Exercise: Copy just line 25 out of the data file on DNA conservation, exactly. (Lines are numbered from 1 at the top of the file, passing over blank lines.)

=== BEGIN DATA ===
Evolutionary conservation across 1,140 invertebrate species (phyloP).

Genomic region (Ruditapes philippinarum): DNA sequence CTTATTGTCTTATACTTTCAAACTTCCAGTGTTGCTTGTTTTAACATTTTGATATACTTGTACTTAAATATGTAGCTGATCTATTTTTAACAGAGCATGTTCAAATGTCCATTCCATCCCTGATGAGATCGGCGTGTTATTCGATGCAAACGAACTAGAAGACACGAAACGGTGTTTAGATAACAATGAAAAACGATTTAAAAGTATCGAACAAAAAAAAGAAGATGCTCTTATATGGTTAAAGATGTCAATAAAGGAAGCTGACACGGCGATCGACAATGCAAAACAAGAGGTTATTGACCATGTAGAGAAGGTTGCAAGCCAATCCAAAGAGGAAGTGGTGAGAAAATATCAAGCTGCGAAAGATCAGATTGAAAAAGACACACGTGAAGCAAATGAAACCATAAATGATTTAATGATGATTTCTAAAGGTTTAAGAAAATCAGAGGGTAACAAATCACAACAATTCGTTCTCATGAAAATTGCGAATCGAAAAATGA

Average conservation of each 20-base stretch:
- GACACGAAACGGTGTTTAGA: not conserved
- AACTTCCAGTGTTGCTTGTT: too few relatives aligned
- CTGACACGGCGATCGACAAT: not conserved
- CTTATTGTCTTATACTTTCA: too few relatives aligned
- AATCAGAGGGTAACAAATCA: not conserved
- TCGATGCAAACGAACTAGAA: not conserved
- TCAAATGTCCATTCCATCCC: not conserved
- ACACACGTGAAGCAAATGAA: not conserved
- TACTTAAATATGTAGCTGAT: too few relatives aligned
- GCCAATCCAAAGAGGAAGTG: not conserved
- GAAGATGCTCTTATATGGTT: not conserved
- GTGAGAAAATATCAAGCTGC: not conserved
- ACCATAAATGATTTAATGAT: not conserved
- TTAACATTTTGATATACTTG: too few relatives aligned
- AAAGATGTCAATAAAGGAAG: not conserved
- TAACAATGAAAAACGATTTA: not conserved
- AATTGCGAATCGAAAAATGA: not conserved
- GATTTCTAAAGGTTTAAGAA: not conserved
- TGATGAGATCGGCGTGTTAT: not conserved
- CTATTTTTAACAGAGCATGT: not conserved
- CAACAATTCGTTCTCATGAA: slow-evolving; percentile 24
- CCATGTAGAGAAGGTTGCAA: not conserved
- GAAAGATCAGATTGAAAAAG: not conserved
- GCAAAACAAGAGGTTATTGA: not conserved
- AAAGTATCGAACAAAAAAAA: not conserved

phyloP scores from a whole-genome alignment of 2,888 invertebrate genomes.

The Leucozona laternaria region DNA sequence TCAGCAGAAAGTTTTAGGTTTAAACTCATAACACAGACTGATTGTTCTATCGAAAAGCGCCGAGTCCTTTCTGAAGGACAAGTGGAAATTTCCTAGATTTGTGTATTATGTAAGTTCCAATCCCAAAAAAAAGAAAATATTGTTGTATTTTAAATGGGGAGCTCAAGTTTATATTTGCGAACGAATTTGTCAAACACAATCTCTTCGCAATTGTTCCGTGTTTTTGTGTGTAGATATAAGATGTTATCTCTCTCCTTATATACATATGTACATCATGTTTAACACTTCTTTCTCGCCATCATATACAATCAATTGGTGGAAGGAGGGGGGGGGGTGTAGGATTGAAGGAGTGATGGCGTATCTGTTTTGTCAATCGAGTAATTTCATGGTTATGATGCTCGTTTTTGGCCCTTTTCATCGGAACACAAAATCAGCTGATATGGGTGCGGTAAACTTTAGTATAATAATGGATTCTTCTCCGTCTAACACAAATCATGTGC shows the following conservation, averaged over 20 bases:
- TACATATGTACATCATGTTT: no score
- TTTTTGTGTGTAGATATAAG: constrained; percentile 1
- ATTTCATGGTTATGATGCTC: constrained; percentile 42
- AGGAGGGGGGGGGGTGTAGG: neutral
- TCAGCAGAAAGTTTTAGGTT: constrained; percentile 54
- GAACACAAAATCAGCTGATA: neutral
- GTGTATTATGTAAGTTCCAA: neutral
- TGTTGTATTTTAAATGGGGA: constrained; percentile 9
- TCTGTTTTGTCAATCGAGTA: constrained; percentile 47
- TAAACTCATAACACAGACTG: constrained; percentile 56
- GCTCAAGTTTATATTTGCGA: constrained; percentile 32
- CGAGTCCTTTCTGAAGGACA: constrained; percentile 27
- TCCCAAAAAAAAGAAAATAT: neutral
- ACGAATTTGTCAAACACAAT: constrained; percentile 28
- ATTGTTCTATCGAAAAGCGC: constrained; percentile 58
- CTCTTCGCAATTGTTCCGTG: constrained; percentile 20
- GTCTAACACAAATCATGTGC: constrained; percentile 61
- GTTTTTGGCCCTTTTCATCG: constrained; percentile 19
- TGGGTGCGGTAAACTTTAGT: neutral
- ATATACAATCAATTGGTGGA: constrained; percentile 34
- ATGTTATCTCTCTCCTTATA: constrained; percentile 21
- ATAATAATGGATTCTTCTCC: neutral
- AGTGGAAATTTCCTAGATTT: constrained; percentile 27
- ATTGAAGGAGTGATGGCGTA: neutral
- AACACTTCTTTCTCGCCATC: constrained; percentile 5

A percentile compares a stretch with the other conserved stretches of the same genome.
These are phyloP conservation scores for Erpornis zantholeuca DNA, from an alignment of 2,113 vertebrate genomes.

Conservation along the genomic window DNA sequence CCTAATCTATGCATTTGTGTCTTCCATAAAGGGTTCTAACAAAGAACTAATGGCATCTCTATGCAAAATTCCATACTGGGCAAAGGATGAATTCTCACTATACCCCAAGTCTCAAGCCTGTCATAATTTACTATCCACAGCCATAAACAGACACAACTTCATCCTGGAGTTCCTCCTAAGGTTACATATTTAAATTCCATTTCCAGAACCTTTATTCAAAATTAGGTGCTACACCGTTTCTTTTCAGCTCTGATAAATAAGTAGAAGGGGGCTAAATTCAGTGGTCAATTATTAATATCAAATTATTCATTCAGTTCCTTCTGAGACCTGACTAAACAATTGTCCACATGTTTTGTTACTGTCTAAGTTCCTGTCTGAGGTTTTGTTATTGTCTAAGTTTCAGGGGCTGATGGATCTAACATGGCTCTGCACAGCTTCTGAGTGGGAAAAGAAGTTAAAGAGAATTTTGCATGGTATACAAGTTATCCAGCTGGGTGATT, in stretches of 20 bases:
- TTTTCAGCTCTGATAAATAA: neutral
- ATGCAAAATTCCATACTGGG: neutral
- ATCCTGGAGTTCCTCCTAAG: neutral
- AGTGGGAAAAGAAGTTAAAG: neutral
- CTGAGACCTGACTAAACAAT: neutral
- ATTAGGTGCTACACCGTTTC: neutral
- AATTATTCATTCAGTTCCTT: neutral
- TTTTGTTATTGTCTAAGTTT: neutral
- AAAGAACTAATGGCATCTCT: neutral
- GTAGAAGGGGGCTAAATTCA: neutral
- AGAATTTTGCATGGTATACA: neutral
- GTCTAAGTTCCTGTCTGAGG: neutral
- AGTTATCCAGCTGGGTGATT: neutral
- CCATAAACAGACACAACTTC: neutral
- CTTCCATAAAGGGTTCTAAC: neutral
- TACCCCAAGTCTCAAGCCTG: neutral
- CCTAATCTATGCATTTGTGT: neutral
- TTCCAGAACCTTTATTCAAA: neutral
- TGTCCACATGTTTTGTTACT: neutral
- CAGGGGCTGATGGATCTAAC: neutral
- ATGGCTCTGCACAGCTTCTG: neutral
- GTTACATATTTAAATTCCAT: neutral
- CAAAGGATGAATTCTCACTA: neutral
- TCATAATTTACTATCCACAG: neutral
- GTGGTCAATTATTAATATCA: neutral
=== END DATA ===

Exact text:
- CCATGTAGAGAAGGTTGCAA: not conserved